Editorial: It's politics, not justice, behind tougher sentencing for police killers

Where Theresa May delivered this proposal gives a clue to its motives

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It is no disrespect to police officers, and no underrating of the difficult and dangerous service they discharge, to look askance at the Home Secretary’s move to impose life-means-life prison sentences for police murders.

First, there is the principle to consider. Killing a police officer already carries a minimum 30-year jail term, as a signal that the state looks after its own. By going further still, Theresa May risks the suggestion that one life has a higher value than another. Really? Is a police officer worth more than, say, a teacher, or a parent?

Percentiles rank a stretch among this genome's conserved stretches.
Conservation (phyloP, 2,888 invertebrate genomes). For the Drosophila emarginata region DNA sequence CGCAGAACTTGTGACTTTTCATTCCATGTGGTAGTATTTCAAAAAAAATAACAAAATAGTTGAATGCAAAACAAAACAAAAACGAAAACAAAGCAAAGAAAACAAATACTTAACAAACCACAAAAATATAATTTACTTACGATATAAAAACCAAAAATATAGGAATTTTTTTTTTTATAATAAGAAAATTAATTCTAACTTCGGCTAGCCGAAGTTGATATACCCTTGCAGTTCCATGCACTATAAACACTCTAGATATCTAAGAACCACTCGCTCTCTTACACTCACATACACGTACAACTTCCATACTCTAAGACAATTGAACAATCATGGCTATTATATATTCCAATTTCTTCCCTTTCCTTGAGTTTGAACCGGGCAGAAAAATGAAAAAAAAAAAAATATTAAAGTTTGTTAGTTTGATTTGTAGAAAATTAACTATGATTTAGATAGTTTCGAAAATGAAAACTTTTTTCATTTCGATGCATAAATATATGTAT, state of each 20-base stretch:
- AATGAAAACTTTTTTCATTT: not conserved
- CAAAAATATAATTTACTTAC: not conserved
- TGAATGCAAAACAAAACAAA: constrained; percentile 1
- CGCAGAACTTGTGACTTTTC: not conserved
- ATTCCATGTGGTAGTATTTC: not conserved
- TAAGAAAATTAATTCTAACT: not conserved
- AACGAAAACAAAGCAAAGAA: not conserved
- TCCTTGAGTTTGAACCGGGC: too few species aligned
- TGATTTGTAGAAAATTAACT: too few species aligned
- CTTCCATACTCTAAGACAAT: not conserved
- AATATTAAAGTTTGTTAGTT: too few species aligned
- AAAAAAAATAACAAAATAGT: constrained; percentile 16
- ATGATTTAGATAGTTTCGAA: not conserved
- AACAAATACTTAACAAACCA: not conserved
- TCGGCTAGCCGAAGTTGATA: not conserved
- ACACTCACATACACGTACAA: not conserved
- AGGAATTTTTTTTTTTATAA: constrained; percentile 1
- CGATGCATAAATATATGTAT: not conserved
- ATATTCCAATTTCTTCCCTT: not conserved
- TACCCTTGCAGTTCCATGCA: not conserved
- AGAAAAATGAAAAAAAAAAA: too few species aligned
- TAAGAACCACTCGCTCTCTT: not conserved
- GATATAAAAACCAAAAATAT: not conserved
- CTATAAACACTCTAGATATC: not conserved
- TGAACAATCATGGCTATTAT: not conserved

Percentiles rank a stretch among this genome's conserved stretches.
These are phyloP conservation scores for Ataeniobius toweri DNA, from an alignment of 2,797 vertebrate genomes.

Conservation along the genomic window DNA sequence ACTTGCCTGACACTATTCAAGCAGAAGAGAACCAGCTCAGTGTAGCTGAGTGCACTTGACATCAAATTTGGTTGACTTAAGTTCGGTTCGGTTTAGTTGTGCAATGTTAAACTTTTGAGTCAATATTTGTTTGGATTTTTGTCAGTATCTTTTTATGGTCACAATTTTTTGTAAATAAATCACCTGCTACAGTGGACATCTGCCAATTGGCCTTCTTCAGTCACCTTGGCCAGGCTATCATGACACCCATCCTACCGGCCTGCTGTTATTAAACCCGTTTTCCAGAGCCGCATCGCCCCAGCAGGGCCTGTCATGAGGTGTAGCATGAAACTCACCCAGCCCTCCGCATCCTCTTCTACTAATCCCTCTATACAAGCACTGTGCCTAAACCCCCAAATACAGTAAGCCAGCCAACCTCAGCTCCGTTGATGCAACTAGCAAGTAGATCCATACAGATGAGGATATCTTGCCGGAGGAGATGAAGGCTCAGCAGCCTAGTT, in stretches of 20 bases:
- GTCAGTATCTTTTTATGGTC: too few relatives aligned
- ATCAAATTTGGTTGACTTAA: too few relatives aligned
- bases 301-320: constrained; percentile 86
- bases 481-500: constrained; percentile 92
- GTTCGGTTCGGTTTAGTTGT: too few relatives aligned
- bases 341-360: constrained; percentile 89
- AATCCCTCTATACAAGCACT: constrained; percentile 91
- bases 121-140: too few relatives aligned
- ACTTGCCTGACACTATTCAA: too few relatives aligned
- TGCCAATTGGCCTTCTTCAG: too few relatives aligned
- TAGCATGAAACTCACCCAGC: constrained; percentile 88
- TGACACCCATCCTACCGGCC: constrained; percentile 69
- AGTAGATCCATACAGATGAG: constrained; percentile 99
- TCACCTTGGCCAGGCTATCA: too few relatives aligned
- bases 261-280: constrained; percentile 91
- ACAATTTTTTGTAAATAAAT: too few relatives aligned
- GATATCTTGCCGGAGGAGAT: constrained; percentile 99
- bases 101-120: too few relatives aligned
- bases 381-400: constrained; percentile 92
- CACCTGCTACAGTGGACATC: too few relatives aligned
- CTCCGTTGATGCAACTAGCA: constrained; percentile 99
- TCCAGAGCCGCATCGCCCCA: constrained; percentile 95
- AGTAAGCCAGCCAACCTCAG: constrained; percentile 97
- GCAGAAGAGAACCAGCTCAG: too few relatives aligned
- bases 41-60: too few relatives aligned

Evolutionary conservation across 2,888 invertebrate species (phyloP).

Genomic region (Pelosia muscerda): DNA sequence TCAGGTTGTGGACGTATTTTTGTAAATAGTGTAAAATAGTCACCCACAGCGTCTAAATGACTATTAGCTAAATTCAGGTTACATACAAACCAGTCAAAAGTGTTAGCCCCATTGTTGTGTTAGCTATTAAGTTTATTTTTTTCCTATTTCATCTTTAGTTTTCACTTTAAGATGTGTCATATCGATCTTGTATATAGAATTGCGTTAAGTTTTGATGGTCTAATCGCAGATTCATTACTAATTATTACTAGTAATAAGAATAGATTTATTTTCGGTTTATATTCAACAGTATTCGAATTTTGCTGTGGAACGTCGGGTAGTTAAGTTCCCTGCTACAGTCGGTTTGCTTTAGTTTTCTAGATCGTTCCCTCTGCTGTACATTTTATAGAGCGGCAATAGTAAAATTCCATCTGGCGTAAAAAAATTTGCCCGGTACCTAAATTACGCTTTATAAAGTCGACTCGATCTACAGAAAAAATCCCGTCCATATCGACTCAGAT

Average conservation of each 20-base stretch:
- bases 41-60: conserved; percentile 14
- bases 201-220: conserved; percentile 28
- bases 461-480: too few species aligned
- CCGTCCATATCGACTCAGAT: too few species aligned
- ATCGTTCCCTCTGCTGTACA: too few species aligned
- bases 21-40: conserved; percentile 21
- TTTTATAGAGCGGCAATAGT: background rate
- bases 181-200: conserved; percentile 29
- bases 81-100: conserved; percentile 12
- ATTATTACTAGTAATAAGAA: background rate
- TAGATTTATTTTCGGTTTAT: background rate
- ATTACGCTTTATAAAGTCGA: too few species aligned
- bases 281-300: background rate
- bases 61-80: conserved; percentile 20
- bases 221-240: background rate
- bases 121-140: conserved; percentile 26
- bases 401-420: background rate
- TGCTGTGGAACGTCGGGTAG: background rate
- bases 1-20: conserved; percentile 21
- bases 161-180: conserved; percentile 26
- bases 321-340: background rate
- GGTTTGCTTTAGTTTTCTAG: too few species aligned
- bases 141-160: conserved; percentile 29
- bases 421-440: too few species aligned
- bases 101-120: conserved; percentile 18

Nor are Ms May’s motives sufficient justification. She is in the process of forcing through controversial reforms. Indeed, she was jeered at last year’s Police Federation conference (where yesterday’s pledge was delivered). Life with no parole for the murder of an officer is, then, a bid to curry favour. Understandable, maybe; but a cheap trick, nonetheless.

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